Sophie and Kit's parents have some personality, but her mom never comes across as much more than stressed and her dad seems almost aloof with maybe a touch of worry and melancholy.  Their kids are fun to read about, so hopefully they'll get more to do and become more realized in future installments.  The camera crew at WHIZ, the news station Sophie interns at, have a few good scenes with Sophie, and there's a state trooper named Firewalker who could potentially serve as Sophie's (reluctant) Jim Gordon.  Still, besides basic introductions, we don't get to know much about them.

Richard Hamilton's writing is pretty solid, though the story does feel a little "television series piloty".  That's not surprising, considering Hamilton has an extensive history in television.  It's not really bad either, I just wish the story had been a little more focused in points.  It does a great job of introducing us to this world, the cast of characters, and ongoing plot threads, but that keeps the book from standing entirely on its own.  This is definitely part one of an ongoing story, not a standalone adventure with the potential for more.  Again, not inherently bad in any way, just don't go into it thinking everything will be answered by the end.

The visual storytelling is pretty excellent, with strong, confident pencils from Joseph Cooper and nice colors from Peter Pantazis and Alba Cardona.  The book is presented in a more square "prestige format" style, unlike the more rectangular dimensions of a regular comic book, so the page layouts are a bit different than you may be used to.  This allows for some wider panels, so it almost has a "widescreen" look since the environments can be as wide as they are tall.  The book is fairly dialogue heavy, so there aren't many action beats.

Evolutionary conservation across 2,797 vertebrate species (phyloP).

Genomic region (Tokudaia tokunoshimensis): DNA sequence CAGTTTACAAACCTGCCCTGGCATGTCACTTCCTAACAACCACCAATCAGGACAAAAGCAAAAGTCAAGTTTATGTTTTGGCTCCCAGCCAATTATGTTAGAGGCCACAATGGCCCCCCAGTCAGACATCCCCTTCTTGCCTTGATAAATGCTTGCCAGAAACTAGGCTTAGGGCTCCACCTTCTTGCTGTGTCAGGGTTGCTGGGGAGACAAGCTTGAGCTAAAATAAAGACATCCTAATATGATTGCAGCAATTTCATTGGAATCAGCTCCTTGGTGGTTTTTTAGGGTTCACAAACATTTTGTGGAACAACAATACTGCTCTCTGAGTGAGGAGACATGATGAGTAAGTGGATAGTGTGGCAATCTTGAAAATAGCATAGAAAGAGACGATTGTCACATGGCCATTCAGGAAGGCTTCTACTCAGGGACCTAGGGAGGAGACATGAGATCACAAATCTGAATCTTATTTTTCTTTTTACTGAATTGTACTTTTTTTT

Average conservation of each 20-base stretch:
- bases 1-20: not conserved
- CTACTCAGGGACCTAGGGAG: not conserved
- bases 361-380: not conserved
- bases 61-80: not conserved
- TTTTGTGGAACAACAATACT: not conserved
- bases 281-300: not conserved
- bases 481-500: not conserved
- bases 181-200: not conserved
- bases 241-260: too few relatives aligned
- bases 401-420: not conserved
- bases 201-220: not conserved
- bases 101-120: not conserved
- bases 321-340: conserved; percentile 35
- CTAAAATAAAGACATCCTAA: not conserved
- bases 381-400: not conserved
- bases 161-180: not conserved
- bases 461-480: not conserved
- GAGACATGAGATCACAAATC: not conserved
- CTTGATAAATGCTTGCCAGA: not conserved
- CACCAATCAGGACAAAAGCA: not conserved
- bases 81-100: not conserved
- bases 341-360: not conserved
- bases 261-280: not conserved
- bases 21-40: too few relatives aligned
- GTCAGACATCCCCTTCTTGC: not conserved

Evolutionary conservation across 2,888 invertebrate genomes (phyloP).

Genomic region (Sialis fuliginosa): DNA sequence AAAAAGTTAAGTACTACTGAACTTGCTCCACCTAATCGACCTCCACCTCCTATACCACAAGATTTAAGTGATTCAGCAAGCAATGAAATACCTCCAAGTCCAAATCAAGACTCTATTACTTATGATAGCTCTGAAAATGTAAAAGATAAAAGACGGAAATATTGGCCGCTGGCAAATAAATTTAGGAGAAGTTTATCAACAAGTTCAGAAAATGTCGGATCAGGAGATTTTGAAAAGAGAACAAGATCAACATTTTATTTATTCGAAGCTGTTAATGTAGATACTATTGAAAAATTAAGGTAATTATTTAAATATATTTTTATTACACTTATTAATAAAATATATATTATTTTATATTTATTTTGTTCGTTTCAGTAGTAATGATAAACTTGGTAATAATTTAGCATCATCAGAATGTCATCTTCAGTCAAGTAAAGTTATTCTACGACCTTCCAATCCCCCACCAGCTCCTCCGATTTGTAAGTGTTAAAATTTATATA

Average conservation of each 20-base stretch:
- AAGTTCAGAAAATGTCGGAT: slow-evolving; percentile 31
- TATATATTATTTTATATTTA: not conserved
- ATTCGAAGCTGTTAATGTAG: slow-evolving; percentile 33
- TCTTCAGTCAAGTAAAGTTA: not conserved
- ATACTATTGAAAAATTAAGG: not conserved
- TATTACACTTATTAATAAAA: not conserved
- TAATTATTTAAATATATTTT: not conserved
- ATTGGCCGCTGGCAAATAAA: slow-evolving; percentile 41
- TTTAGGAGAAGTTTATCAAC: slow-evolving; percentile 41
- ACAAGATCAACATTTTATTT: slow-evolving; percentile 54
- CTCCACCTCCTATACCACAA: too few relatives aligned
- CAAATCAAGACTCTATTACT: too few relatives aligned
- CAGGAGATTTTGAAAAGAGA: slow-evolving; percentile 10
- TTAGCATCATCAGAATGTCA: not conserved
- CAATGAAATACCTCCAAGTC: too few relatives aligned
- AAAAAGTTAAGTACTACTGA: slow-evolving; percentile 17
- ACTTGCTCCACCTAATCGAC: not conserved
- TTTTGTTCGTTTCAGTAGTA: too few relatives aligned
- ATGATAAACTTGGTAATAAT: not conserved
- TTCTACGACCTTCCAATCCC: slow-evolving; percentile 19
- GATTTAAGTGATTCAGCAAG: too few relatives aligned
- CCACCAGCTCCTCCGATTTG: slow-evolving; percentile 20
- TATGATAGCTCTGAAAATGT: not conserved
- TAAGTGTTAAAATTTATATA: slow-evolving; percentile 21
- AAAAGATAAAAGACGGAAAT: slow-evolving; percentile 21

The action that's there moves smoothly and has a nice energy, but most of the book is investigation and conversation.  Thankfully, the visual style is interesting enough on its own that the dialogue-heavy scenes never get boring.  Cooper's characters have life and personality on their own, and he uses visual comedy to great effect.  One of my favorite scene involves a fish-man appearing from the waters of a swamp, ominously rising above the marshy fog to... point someone in the right direction.  It's a great sequence with a genius sight gag, and I laughed so hard.

Now that I've mentioned the fish-man, I should probably explain it.  And really, I wish I could, but it's one of those plot threads that's introduced and never really resolved.  There are paranormal concepts that are hinted at, and the entire murder mystery is resolved through... some sort of time travel.  Which also helps to exonerate Sophie's father.  As I said earlier, the book is left open for future chapters that will likely explain some of the weirder aspects of the story (it even ends with a stinger for the next book in the series), but I wish that the resolution had been a bit tighter.

No matter, though.  Scoop is a fun, breezy book that's perfect for middle-grade readers.  It benefits greatly from its lead, who is one of my favorite new characters to come along in some time.  Sophie Cooper is smart, relatable, and engaging, and because of her this book is too.